CASL Countdown: Week 5 – Forward to a Friend

Now that most of your CASL planning is done and we are in the Hurry up and Wait part of our countdown it’s time to think about some auxiliary email programs like Forward to a Friend. Sending unsolicited CEMs is clearly against the intentions of CASL and Forward to a Friend seems to be a great big target for potential violations under the legislation.

Lets review the explanation of Forward to a Friend from the Regulatory Impact Analysis Statement (RIAS) about Forward to a Friend:

Stakeholders also noted concerns regarding their liability in “Forward to a Friend” (FTAF) marketing campaigns. Some stakeholders argue that they should not be held liable should they introduce a ‘Forward-to-a-Friend’ (FTAF) campaign, where they ask clients, customers or people who are signing up to a contest or similar activity on their website to forward the CEM to friends and family. They suggest CASL would hold them liable as they are the party that is causing the CEM. A due diligence defence exists in CASL, if those who promote FTAF campaigns provide prospective clients and contestants with the limitations defined for family and personal relationships (as set out above) they can use these to reduce their liability. [Emphasis added]

In a strict reading of this you could interpret that as a sender that supports Forward to a Friend on your website that also initiates a Commercial Electronic Messages to an individual you can at best only reduce your liability under CASL and not eliminate it completely. In order to accomplish this you would need to have the person sending the forward read and agree that the people that they are sending these emails to qualify under the definitions of a Family or Personal relationship as defined by CASL (see below).

These definitions are somewhat more narrow than the traditional understanding of these terms in other legislation:

Family or personal relationships:
The Regulations define “family relationship” for the purposes of CASL in a broad manner that is in keeping with Canadian law. The definition is a relationship between two people related through a marriage, a common law partnership, or any legal parent-child relationship, who have had direct, voluntary two-way communications.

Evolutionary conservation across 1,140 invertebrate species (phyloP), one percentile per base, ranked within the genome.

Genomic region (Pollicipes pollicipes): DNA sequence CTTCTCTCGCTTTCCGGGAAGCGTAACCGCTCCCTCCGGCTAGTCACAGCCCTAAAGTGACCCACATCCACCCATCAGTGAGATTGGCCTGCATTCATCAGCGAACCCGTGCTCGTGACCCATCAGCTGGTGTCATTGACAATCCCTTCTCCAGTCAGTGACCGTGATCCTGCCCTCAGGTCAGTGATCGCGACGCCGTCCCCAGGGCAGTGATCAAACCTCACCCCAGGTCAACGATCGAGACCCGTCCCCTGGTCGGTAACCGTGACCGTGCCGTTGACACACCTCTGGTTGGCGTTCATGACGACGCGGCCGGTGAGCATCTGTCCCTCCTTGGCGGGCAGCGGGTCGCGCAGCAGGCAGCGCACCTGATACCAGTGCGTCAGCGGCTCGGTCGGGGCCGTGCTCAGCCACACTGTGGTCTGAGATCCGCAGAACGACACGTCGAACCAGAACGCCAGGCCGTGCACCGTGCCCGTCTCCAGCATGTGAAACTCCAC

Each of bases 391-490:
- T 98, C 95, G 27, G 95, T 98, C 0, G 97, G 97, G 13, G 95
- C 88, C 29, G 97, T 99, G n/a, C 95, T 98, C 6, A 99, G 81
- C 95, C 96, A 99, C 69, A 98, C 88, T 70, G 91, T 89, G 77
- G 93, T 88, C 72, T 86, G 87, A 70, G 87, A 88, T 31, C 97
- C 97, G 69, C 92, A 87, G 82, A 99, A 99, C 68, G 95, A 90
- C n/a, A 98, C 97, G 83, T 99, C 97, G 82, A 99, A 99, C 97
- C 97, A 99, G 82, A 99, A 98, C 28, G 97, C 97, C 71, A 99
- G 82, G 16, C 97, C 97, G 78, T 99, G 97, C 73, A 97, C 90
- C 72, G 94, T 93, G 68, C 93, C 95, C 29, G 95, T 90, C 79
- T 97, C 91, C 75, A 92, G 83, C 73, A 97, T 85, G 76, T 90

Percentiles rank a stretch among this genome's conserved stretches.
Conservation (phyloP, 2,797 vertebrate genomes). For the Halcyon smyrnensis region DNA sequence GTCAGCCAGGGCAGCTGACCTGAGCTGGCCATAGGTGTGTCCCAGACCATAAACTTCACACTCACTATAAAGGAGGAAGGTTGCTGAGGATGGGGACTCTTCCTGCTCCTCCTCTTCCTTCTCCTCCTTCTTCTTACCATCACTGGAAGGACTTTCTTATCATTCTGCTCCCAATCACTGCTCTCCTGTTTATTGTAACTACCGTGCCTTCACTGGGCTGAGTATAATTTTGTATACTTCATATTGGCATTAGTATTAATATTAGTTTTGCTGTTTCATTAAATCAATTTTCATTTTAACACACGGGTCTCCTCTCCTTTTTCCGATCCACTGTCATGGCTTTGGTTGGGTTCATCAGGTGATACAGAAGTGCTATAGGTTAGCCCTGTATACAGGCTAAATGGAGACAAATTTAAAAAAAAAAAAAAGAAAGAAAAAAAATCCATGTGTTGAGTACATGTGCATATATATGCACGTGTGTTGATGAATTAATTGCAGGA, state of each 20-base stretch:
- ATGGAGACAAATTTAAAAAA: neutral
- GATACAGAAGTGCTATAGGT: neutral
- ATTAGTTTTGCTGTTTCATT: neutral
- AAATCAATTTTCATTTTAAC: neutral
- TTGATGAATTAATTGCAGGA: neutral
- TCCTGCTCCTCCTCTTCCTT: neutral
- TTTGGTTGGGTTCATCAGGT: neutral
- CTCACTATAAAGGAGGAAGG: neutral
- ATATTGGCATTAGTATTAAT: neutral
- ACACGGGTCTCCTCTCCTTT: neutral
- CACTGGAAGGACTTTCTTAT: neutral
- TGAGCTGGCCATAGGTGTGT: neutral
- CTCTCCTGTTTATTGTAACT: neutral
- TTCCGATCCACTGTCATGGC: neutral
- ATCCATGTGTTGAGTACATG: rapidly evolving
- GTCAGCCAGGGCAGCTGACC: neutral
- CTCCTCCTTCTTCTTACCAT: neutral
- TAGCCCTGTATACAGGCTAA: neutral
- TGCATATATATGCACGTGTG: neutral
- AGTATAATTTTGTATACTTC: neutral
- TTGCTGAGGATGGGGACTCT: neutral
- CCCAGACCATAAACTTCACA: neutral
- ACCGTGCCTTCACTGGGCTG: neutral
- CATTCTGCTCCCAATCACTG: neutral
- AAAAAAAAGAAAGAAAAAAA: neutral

The Regulations define “personal relationship” for the purposes of CASL. The definition is a relationship between two people who have had direct, voluntary two-way communications where it would be reasonable to conclude that the relationship is personal. Determining whether the relationship is personal would be based on a non-exhaustive list of factors provided in the Regulation.

This would exclude a range of people from being eligible to receive forward to a friend messages – ex: co-workers where there is no personal relationship established only a working relationship. In order to have proper due diligence here the person triggering the emails would need to be presented with these two definitions and agree that the people they are planning on sending these FTAF emails to meet one of the two definitions.

If this isn’t a clear call to move from Forward to a Friend’s email and upgrade to a Social Sharing program then I don’t know what else would be. I recommend this upgrade happen almost four years ago, maybe I was a little to early on my predictions and the time is now.

Is this enough to make you consider a sharing upgrade, let me know your thoughts.

Author: Matt V - @emailkarma

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